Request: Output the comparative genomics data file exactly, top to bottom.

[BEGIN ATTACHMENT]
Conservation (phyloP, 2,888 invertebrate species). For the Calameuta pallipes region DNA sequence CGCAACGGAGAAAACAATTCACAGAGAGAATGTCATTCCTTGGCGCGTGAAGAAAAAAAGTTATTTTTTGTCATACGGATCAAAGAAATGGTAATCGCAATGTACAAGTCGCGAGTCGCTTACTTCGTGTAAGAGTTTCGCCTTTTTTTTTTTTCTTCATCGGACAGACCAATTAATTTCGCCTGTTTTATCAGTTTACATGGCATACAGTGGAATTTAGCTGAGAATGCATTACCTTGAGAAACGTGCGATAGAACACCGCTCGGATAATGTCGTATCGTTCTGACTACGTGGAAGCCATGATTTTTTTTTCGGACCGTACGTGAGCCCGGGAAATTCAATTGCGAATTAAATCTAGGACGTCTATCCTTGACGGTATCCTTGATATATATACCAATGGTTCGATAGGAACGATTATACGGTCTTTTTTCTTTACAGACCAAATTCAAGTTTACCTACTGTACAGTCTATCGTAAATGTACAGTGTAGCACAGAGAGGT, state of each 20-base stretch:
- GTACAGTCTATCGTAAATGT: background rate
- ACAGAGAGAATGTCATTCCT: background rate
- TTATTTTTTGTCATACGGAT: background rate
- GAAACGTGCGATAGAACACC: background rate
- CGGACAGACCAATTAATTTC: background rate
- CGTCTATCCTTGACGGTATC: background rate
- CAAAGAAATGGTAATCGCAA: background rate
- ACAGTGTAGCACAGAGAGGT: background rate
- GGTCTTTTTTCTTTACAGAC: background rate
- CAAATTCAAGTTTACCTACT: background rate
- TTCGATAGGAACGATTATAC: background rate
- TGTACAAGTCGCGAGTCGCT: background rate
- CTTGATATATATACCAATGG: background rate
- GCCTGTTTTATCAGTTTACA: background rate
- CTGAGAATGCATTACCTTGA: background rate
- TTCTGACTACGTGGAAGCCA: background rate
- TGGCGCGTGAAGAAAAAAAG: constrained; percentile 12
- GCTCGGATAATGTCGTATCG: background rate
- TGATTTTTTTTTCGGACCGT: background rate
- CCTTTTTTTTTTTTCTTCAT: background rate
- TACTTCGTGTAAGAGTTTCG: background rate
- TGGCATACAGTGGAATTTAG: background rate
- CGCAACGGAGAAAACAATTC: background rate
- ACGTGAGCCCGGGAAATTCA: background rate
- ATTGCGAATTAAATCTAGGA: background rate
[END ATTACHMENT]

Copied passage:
Conservation (phyloP, 2,888 invertebrate species). For the Calameuta pallipes region DNA sequence CGCAACGGAGAAAACAATTCACAGAGAGAATGTCATTCCTTGGCGCGTGAAGAAAAAAAGTTATTTTTTGTCATACGGATCAAAGAAATGGTAATCGCAATGTACAAGTCGCGAGTCGCTTACTTCGTGTAAGAGTTTCGCCTTTTTTTTTTTTCTTCATCGGACAGACCAATTAATTTCGCCTGTTTTATCAGTTTACATGGCATACAGTGGAATTTAGCTGAGAATGCATTACCTTGAGAAACGTGCGATAGAACACCGCTCGGATAATGTCGTATCGTTCTGACTACGTGGAAGCCATGATTTTTTTTTCGGACCGTACGTGAGCCCGGGAAATTCAATTGCGAATTAAATCTAGGACGTCTATCCTTGACGGTATCCTTGATATATATACCAATGGTTCGATAGGAACGATTATACGGTCTTTTTTCTTTACAGACCAAATTCAAGTTTACCTACTGTACAGTCTATCGTAAATGTACAGTGTAGCACAGAGAGGT, state of each 20-base stretch:
- GTACAGTCTATCGTAAATGT: background rate
- ACAGAGAGAATGTCATTCCT: background rate
- TTATTTTTTGTCATACGGAT: background rate
- GAAACGTGCGATAGAACACC: background rate
- CGGACAGACCAATTAATTTC: background rate
- CGTCTATCCTTGACGGTATC: background rate
- CAAAGAAATGGTAATCGCAA: background rate
- ACAGTGTAGCACAGAGAGGT: background rate
- GGTCTTTTTTCTTTACAGAC: background rate
- CAAATTCAAGTTTACCTACT: background rate
- TTCGATAGGAACGATTATAC: background rate
- TGTACAAGTCGCGAGTCGCT: background rate
- CTTGATATATATACCAATGG: background rate
- GCCTGTTTTATCAGTTTACA: background rate
- CTGAGAATGCATTACCTTGA: background rate
- TTCTGACTACGTGGAAGCCA: background rate
- TGGCGCGTGAAGAAAAAAAG: constrained; percentile 12
- GCTCGGATAATGTCGTATCG: background rate
- TGATTTTTTTTTCGGACCGT: background rate
- CCTTTTTTTTTTTTCTTCAT: background rate
- TACTTCGTGTAAGAGTTTCG: background rate
- TGGCATACAGTGGAATTTAG: background rate
- CGCAACGGAGAAAACAATTC: background rate
- ACGTGAGCCCGGGAAATTCA: background rate
- ATTGCGAATTAAATCTAGGA: background rate